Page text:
Using inexpensive materials, UC Berkeley engineers have fabricated foldable electronic switches and sensors directly onto paper, along with prototype generators, supercapacitors and other electronic devices.
They see many potential applications for the new, disposable paper electronics — for example, circuitry to detect heavy metal contamination could be “written” on paper to economically monitor toxins.
Research to develop paper electronics has accelerated in the last 10 years. Besides its availability and low cost, paper offers an intriguing potential: simply folding it could switch circuits on and off or otherwise change their activity — a kind of electronic origami.
But most efforts to fabricate electrodes onto paper with sufficient conductivity for practical use have employed expensive metals such as gold or silver as the conducting material.
This new technology solves that problem by using the inexpensive element molybdenum as the source of the conducting metal.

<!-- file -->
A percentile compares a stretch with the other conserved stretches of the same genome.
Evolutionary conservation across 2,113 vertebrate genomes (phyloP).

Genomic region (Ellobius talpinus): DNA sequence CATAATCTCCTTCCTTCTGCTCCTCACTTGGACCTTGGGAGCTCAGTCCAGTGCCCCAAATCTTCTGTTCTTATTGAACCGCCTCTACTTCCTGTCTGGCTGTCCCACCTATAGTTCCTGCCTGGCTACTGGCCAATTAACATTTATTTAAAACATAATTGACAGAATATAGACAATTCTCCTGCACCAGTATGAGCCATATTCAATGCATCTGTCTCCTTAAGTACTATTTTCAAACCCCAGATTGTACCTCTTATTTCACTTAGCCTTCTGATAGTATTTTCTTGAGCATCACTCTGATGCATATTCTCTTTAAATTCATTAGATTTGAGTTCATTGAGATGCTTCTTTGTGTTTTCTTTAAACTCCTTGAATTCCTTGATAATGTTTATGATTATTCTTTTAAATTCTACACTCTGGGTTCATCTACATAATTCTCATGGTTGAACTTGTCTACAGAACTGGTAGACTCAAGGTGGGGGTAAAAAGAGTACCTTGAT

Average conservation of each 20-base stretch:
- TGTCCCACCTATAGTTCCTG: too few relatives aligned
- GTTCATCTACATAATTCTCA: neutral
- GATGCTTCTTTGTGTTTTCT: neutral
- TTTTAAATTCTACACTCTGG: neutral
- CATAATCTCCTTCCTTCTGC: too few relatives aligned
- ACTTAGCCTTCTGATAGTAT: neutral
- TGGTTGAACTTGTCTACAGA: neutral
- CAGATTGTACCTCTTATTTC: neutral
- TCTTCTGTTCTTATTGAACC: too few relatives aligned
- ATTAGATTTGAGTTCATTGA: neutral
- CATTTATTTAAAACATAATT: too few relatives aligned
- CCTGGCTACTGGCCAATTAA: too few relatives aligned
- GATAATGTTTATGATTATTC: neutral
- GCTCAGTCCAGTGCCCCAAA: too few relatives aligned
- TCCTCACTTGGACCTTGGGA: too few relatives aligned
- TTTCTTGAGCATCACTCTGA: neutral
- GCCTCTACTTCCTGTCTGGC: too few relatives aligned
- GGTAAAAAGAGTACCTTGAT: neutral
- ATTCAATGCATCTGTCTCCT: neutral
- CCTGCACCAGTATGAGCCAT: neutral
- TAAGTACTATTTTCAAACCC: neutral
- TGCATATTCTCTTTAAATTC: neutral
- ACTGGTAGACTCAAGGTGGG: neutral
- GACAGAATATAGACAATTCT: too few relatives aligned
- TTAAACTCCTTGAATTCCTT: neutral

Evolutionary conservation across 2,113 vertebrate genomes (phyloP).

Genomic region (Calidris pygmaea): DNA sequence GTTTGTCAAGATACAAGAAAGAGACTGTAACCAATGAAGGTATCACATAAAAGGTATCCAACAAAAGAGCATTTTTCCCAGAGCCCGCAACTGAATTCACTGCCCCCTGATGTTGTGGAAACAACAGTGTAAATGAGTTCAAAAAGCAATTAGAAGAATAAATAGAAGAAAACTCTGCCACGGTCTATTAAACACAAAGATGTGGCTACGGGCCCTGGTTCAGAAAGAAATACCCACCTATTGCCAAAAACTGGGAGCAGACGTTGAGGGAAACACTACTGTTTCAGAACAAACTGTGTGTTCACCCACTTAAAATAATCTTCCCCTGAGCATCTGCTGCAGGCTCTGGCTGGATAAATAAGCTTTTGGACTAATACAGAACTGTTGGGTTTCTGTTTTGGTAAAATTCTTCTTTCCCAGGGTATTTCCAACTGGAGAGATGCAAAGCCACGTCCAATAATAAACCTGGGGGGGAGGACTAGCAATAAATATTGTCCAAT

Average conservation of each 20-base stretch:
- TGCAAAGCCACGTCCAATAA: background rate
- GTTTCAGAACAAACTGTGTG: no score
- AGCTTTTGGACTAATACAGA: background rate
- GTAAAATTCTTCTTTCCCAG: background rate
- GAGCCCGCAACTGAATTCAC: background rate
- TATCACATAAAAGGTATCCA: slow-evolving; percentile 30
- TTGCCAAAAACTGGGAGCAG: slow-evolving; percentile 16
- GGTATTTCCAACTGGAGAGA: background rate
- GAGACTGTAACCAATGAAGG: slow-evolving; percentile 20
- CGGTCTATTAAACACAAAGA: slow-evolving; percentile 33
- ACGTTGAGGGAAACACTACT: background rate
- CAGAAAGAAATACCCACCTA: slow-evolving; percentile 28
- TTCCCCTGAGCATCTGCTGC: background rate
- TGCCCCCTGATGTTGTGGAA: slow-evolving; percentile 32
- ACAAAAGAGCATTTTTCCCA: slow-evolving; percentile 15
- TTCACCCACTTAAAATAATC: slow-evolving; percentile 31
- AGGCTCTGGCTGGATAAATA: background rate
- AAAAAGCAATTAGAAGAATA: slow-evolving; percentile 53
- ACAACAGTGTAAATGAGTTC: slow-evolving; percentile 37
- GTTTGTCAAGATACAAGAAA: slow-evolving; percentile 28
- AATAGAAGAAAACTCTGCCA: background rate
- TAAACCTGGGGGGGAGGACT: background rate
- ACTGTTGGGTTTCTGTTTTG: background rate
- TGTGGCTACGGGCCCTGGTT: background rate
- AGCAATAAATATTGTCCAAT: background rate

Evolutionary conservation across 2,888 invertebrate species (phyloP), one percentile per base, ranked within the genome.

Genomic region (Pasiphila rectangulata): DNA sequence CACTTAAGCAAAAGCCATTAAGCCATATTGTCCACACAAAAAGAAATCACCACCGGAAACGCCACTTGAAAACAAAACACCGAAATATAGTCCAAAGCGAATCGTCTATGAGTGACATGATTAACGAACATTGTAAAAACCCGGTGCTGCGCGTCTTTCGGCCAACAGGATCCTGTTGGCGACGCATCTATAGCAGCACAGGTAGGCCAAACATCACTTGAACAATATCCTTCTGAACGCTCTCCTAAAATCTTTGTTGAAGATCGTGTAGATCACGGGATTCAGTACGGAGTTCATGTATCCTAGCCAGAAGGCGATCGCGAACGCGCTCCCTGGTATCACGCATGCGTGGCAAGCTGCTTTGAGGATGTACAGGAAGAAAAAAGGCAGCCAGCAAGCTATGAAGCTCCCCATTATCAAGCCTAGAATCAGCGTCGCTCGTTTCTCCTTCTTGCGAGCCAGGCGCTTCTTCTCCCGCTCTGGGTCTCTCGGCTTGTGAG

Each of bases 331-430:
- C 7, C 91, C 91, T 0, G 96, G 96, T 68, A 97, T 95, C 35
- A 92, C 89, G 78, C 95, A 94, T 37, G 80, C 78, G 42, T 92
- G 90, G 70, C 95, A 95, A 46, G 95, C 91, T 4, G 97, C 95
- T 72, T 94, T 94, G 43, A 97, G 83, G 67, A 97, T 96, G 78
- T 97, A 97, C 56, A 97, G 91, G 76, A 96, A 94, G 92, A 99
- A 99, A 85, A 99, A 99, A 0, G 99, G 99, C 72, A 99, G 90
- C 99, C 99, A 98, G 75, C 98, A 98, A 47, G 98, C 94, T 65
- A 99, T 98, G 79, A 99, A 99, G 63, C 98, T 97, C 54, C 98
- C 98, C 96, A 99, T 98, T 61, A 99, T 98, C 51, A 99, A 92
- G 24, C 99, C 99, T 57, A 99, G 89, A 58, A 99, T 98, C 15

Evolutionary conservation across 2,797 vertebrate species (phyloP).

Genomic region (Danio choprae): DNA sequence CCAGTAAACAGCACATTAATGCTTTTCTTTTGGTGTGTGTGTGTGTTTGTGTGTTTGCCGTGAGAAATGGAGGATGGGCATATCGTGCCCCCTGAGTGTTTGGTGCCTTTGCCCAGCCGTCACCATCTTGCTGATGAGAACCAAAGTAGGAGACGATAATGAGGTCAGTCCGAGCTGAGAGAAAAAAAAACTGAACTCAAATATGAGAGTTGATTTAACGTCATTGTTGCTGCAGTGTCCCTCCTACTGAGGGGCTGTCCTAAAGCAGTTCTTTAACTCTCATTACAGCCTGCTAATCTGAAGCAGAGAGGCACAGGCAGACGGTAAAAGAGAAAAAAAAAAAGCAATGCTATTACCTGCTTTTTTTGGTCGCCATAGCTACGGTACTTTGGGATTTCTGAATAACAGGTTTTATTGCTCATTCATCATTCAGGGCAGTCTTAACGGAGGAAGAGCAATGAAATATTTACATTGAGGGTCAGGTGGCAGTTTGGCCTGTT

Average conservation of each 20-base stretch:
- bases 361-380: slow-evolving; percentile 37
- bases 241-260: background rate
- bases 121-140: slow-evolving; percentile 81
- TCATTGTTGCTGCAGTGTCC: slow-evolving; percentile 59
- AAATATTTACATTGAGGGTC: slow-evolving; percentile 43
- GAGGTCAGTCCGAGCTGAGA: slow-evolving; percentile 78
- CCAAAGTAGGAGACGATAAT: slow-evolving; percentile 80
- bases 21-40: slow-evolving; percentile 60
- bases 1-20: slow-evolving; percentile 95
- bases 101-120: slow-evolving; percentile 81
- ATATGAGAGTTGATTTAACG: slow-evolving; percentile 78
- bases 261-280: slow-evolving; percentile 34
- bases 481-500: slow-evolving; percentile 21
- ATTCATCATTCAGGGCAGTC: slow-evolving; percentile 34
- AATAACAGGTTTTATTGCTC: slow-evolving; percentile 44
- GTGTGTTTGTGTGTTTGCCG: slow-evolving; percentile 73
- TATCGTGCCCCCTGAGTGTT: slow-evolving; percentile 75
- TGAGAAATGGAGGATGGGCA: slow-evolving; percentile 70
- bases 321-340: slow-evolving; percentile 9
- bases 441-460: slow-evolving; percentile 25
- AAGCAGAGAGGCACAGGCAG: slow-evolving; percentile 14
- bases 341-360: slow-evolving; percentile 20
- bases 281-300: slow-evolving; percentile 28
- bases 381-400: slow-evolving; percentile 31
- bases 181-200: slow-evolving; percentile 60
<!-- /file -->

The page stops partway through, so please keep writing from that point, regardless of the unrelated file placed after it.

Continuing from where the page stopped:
“Many people have been carrying out origami research, forming different architectures and different shapes to perform different functions,” says Liwei Lin, professor of mechanical engineering and senior author of a paper in the journal Advanced Materials reporting the versatile new technology. “We’ve now shown both the practicality of writing versatile conductive patterns on paper, and the durability of folding the electronic paper many hundreds of times for switching circuits on and off.”
He hopes the demonstrations can attract attention for use in capacitors and batteries.